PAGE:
GK: I can't get over your first paragraph. "There was a full moon shining through the driving clouds as they sailed across the summer sky and the shadows moved over the long tables of the reading room where young Christine sat dreamily in her snowy white dress. Suddenly she jumped ---- "Oh!" she said ----- a hand had touched her shoulder. It was the librarian in her customary black robe, with a hood that eclipsed her face in murky shadow. "It's closing time, my dear," she said, leaning down close to Christine's pale face. "But my book club is meeting this evening. Would you like to join us?" "What sort of book club?" said Christine. "We meet at night," she said in a low thrilling voice. "In the basement."
SS: Stop. You're making me blush.
GK: For years I've been looking for that one special book, and now you've written it.
SS: Oh my goodness. I'm speechless.
GK: And you're the first author I've come across in years who writes in longhand on loose leaf paper.
SS: Yes. The computer just doesn't work for me. I need the physicality of pen on paper. One must write from the whole body, Mr. Rezentes.
GK: And that's why your first chapter had such a a physical effect on me. You see, I read with my whole body.
SS: Oh my.
GK: And my body can't wait to read the rest of it.
SS (HEARTBEAT): Well----- goodness----- it's all over there------ oh------ where did it go? It was sitting right there. Trent! ----- Trent????
(RAPID FOOTSTEPS APPROACH)
TR (TEEN): Almost done shredding those pages, Miss Harrison. I've done like about 250 pages ----- it's kinda fun! It's like a catharsis or whatever.
SS: Trent! Those are the overdue notices. There. Those.
TR (TEEN): Huh? Oh. That pile?
SS: What happened to this pile?
TR (TEEN): The pile that was over here?
TR (TEEN): Oh gosh.
SS: I said to shred the stack of papers by the gray file box. Not the green one. The gray one.
TR (TEEN): I'm colorblind, Miss Harrison.
SS: That was my manuscript. You have just shredded my manuscript, Trent. Noooooo!!
TR (TEEN): But you backed it up though, right? You didn't erase the file, right?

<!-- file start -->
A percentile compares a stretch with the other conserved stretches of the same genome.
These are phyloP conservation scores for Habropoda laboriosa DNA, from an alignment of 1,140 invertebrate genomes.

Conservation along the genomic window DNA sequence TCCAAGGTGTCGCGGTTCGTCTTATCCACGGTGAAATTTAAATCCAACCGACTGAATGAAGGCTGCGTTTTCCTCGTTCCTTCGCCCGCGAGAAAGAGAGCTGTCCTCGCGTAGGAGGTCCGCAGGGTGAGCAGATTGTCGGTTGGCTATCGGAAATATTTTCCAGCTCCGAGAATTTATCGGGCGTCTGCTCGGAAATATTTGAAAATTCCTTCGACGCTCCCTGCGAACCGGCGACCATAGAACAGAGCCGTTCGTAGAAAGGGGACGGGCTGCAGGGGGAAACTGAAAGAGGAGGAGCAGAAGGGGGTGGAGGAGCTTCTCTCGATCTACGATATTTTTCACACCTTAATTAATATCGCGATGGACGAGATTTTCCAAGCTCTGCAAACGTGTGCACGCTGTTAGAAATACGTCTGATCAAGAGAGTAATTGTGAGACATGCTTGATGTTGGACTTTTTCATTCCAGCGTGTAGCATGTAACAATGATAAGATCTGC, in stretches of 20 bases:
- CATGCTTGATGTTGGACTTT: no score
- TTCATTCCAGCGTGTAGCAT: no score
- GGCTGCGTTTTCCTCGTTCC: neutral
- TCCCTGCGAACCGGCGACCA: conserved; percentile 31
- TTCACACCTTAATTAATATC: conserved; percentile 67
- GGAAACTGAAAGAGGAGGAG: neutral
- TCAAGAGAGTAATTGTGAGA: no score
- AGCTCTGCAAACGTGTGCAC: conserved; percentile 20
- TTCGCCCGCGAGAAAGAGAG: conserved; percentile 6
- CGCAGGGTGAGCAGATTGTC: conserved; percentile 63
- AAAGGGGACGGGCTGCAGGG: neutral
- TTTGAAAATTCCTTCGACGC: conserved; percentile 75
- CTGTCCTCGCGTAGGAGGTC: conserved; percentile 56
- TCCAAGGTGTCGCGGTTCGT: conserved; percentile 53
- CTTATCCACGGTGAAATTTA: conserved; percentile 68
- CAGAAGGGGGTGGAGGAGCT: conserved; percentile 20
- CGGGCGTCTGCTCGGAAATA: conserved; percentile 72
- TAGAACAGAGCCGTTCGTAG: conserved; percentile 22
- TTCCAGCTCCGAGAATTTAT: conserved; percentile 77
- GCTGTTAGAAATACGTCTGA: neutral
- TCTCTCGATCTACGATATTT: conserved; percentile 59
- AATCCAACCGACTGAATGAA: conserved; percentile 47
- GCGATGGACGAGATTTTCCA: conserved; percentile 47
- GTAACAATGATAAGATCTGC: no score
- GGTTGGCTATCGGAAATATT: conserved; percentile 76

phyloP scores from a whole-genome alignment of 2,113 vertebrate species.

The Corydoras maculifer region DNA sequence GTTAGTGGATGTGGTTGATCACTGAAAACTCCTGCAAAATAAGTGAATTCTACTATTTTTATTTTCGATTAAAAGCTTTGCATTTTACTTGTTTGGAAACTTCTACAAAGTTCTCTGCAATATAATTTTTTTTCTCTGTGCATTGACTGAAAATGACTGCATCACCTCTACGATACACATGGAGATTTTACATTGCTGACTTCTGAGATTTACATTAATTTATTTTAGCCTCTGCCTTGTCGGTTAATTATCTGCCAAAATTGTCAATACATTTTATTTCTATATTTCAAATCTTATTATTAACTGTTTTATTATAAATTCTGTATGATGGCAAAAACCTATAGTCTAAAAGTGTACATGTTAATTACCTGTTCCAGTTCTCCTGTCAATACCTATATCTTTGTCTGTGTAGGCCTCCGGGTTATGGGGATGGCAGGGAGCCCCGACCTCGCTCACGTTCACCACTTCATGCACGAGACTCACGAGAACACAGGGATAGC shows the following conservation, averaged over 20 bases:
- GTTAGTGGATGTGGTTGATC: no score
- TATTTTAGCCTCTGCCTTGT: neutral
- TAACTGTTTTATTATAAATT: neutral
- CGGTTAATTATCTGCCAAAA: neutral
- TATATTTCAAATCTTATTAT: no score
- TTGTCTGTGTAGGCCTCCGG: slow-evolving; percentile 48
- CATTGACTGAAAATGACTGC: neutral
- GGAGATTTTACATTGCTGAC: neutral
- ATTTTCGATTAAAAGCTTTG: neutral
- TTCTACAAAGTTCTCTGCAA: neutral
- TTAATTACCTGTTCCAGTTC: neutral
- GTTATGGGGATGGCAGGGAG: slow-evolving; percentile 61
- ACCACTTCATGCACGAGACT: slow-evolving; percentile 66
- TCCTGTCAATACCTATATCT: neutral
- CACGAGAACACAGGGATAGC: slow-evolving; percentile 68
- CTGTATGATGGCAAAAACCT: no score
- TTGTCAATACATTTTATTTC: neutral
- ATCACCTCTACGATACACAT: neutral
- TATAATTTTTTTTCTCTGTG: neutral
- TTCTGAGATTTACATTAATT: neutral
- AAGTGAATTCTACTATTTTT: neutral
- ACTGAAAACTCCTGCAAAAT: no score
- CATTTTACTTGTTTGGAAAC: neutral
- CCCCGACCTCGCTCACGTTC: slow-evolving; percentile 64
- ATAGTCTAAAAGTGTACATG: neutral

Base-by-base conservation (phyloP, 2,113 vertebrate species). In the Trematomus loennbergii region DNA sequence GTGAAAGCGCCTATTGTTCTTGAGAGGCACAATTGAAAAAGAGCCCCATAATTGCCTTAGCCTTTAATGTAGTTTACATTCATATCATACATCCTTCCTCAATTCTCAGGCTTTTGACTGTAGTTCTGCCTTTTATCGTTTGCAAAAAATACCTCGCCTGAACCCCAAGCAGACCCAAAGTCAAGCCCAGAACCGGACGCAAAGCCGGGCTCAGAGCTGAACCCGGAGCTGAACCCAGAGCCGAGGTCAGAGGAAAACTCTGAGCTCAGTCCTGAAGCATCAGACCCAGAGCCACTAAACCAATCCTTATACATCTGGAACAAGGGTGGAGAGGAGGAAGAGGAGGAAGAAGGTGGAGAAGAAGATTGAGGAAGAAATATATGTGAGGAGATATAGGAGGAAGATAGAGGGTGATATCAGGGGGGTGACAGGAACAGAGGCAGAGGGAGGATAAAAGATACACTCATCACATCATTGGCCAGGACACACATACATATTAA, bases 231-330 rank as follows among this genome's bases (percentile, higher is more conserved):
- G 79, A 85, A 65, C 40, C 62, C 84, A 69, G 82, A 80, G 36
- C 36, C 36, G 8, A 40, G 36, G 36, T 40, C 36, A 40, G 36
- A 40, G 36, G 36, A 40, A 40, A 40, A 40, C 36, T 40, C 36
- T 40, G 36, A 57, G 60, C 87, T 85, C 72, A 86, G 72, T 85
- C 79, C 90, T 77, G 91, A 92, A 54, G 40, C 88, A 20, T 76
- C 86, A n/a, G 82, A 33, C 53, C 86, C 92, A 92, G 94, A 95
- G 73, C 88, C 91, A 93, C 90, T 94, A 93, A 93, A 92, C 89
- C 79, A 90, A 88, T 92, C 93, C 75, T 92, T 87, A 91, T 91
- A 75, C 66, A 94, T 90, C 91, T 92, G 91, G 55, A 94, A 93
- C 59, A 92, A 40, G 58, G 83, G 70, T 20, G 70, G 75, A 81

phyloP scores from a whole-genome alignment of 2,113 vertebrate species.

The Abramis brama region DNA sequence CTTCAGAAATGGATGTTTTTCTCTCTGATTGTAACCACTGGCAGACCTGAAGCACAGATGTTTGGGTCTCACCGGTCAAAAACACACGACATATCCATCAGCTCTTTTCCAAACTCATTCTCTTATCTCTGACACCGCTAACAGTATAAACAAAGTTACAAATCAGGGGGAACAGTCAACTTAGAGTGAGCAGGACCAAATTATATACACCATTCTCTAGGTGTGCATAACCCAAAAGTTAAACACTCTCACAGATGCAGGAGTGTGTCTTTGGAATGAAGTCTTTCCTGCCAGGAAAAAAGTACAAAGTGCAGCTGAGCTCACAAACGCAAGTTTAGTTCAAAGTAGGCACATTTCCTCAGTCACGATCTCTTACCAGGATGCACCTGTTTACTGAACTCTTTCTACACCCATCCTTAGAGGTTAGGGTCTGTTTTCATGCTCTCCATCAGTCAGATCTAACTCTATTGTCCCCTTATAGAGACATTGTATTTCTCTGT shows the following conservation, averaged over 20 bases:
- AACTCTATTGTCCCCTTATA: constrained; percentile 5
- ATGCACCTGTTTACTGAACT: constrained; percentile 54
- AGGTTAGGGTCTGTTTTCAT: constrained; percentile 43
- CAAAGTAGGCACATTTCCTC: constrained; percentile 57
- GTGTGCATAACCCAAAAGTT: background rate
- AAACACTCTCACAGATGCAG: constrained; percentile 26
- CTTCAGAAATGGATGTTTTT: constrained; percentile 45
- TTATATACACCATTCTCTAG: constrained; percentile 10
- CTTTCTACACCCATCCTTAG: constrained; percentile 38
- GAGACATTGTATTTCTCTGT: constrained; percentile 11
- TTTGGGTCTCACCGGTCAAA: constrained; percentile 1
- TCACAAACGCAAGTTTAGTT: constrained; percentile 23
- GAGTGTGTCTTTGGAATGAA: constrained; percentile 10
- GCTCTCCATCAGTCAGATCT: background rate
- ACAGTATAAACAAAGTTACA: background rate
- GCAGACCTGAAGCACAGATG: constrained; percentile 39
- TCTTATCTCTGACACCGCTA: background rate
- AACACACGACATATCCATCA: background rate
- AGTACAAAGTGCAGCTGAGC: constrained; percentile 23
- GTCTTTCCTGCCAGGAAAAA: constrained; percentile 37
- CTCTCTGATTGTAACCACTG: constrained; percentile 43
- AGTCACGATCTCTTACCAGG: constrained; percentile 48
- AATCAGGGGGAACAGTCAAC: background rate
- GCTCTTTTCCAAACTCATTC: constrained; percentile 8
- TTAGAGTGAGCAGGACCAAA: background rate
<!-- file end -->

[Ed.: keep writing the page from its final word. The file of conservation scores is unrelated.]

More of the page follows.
SS: I feel dizzy. Everything is going black.
TR (TEEN): Oh gosh, I'm sorry, Miss Harrison. I wondered why those overdue notices were hand-written.
SS: Shut up Trent, just shut up.
GK: You know, so many other writers have lost manuscripts and then they sit down and recreate them and they turn out better than the first vision. It happened to Hemingway. It happened to Thomas Carlyle. It happened to so many.
SS: You shut up, too, Mr. Rezentes.
GK: Just trying to be helpful.
SS: Well, don't.
FN: What about me? (JACKHAMMER BLAST)
TR (TEEN): You want me to leave, Miss Harrison? Want me to throw myself off a bridge or something?
SS: No. I'm thinking. Just leave me alone. I'm thinking.
TR (TEEN): If you like want to take that jackhammer and tear me to pieces, that's okay. I'm fine with that.
SS: I'm thinking. I'm thinking.
FN: This plastic bag. The woodchuck dragged it down into the hole.
SS: WHAT PLASTIC BAG??? O MY GOSH.
FN: It's full of papers. Handwritten.
GK: Must be the rest of Closing Time.
TR (TEEN): Whew.
SS: No, that's something else. It's my memoir, Here To Serve: My Years In The Reference Room.
SS: How a broken romance led a young Midwestern woman to take up librarianship and to have one of the most amazing experiences of her life-----
GK: Oh. Another romance?
SS: No. Cataloguing.
GK: I see. Well, let us know if you finish Closing Time, Ruth.
SS: I'll do that, Mr. Rezentes.
(JACKHAMMER, IN BURSTS)
SS: EXCUSE ME----- (JACKHAMMER STOPS) Herndon County Library, this is Miss Harrison, how may I help? (WOMAN VOICE ON PHONE) Yes, we do have The Hunger Games. I'm afraid it's all checked out but I can put you on the waiting list. (WOMAN VOICE) Of course. You'll be number 267. (WOMAN ON PHONE) You're welcome. Bye now.
TR (ANNC): Join us again soon, as we return to the Herndon County Library...... on Ruth Harrison, Reference Librarian.
Lovingly selected from the earliest archives of A Prairie Home Companion, this heirloom collection represents the music from earliest years of the now legendary show: 1974–1976. With songs and tunes from jazz pianist Butch Thompson, mandolin maestro Peter Ostroushko, Dakota Dave Hull and the first house band, The Powdermilk Biscuit Band (Adam Granger, Bob Douglas and Mary DuShane).